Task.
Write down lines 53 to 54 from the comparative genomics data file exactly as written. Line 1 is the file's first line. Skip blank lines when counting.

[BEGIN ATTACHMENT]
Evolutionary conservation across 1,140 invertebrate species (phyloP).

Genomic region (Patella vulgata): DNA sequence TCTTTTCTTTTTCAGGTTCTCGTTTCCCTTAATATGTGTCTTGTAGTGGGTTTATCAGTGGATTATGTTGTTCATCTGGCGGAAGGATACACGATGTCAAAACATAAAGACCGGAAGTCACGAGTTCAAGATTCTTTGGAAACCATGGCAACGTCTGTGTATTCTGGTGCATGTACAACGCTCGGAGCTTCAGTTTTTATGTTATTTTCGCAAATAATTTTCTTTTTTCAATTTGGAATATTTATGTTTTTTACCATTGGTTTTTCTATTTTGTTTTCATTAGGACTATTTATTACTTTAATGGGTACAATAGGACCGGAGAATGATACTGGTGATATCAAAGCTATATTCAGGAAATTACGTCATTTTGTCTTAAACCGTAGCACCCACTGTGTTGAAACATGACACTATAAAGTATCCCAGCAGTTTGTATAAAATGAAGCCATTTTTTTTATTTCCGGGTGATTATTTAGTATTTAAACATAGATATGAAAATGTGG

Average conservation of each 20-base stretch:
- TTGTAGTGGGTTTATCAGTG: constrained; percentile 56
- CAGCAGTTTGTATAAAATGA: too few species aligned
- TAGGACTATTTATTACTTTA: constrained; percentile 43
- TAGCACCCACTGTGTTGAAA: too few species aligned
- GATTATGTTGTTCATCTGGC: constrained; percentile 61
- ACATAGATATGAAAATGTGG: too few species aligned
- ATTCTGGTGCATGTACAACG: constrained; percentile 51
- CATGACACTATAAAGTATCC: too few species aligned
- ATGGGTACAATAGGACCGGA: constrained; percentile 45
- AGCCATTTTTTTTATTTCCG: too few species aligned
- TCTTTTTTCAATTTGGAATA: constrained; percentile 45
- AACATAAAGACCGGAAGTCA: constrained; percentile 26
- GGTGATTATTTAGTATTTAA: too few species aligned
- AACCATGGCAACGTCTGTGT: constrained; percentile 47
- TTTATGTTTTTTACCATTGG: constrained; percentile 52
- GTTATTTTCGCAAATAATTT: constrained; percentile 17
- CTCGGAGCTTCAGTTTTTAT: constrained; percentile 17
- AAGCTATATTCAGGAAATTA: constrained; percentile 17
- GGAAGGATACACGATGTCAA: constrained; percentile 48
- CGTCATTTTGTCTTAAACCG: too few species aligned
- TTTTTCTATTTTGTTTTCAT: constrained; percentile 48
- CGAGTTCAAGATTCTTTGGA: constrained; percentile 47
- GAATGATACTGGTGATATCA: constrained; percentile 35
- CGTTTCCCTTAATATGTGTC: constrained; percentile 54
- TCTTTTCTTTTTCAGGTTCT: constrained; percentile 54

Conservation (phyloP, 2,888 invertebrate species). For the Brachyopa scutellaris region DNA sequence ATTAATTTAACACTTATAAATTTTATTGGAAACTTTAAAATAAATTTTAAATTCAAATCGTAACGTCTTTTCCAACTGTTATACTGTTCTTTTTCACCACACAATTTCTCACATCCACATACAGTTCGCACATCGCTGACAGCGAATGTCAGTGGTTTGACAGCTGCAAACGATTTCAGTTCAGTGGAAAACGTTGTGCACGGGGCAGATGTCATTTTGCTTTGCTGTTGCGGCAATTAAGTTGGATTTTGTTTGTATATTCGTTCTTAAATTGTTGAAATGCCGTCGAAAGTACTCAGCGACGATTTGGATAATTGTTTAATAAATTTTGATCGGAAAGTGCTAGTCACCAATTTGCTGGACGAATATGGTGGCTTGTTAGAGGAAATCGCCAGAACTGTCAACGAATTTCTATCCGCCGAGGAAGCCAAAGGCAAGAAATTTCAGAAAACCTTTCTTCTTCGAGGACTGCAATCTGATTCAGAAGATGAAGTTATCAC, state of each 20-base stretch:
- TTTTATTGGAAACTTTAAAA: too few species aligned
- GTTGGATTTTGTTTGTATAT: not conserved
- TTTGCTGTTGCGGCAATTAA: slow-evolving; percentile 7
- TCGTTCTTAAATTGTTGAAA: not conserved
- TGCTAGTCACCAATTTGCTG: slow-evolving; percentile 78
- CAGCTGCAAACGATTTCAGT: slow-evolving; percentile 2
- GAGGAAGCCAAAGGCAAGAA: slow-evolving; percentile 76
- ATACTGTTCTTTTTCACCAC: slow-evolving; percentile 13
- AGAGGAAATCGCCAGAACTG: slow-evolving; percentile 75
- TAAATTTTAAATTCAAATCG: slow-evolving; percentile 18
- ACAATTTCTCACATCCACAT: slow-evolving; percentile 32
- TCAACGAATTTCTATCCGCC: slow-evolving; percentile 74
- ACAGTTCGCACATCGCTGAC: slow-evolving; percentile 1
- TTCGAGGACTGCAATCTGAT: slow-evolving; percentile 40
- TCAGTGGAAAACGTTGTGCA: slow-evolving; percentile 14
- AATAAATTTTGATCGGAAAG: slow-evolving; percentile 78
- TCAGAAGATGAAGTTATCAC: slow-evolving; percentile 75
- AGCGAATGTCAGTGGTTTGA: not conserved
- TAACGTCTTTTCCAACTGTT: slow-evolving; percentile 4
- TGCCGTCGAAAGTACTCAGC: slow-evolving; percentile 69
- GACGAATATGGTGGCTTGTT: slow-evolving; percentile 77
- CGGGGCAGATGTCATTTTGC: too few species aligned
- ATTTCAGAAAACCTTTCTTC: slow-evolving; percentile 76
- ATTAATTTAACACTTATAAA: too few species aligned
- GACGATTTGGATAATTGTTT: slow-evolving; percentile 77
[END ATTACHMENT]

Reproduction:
- ATTAATTTAACACTTATAAA: too few species aligned
- GACGATTTGGATAATTGTTT: slow-evolving; percentile 77